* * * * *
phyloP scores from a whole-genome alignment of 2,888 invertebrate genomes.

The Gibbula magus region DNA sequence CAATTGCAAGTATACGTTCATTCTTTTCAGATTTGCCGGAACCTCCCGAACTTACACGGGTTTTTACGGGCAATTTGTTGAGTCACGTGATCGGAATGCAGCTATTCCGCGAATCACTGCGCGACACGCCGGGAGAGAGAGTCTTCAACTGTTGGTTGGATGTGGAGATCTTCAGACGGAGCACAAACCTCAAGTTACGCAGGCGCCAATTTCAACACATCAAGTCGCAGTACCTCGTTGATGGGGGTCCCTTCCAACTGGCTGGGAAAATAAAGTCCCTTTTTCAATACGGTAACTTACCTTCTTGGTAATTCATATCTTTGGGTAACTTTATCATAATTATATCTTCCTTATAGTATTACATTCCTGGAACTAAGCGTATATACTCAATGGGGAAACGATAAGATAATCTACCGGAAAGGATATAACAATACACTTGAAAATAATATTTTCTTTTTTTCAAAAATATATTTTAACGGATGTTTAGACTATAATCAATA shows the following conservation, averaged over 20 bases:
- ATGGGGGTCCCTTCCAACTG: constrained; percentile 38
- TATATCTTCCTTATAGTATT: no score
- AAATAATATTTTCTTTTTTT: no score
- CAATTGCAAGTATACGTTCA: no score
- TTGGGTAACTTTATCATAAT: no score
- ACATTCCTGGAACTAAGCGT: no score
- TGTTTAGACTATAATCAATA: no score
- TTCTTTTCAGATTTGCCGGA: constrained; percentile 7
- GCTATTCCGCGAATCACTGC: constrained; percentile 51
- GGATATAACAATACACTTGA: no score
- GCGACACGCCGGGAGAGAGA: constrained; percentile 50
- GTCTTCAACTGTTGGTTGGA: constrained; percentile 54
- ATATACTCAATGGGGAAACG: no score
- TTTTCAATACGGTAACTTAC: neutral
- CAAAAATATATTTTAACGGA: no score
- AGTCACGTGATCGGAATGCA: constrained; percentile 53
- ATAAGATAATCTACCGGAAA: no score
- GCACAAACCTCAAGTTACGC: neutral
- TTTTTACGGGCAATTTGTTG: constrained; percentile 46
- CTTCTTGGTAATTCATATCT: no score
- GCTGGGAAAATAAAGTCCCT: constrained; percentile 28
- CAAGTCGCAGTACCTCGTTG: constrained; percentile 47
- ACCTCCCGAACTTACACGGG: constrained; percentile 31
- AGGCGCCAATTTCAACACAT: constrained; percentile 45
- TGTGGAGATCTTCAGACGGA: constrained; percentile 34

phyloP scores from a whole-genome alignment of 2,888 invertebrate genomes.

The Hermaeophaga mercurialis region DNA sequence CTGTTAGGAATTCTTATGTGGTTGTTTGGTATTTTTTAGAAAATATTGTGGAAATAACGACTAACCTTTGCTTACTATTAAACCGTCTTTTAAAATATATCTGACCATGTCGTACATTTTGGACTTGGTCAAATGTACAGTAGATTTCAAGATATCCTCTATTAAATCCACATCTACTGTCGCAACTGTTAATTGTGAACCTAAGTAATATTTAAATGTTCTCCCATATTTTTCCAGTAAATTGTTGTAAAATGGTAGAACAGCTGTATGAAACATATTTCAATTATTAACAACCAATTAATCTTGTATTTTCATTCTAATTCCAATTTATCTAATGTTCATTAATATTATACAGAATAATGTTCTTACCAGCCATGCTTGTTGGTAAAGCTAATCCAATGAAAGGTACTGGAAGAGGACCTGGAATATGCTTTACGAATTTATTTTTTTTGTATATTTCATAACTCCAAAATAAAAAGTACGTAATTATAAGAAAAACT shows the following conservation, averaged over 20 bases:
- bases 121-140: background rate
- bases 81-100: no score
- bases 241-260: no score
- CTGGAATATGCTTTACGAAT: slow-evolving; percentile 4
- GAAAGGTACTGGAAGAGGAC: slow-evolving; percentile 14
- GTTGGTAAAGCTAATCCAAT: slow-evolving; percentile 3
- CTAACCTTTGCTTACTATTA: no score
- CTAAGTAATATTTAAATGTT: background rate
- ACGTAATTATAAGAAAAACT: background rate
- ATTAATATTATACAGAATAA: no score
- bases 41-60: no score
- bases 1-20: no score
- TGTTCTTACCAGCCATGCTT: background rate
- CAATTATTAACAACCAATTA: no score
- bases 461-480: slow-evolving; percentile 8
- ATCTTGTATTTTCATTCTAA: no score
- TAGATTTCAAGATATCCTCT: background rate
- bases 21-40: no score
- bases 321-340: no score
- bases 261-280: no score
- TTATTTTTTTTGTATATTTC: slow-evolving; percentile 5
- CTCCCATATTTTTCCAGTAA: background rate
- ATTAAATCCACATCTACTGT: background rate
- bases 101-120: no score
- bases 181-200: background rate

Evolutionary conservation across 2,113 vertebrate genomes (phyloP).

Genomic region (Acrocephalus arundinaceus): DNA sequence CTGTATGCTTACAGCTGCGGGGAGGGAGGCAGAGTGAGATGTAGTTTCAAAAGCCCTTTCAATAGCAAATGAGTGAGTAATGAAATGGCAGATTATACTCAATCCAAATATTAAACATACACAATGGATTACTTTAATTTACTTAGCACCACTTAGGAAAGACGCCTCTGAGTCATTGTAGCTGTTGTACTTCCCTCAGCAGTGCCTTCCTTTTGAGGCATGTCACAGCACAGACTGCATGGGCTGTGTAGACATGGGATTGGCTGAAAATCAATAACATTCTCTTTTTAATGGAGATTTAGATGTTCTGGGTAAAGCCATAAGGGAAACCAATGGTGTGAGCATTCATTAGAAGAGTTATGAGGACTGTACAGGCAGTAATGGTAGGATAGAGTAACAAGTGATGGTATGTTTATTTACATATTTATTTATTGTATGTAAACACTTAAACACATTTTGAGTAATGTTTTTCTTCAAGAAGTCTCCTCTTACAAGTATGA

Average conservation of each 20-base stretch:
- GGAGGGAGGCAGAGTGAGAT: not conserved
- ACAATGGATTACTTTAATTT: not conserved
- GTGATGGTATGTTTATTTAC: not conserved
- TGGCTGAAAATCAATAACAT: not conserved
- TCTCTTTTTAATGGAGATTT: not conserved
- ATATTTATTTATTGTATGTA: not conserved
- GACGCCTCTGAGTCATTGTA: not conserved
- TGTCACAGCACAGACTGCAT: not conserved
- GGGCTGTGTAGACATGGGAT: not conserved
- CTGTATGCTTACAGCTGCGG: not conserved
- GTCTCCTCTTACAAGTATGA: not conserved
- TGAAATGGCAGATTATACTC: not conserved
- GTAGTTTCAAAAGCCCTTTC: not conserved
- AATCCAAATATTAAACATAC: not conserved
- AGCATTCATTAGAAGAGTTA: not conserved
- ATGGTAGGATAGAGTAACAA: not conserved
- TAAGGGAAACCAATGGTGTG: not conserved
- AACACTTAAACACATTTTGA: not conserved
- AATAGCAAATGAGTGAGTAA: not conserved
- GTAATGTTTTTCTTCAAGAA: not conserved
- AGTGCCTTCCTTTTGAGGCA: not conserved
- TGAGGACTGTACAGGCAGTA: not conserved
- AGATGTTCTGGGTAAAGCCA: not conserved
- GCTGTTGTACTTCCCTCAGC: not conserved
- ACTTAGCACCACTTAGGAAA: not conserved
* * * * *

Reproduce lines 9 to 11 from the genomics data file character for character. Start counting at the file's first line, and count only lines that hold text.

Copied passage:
- TGTTTAGACTATAATCAATA: no score
- TTCTTTTCAGATTTGCCGGA: constrained; percentile 7
- GCTATTCCGCGAATCACTGC: constrained; percentile 51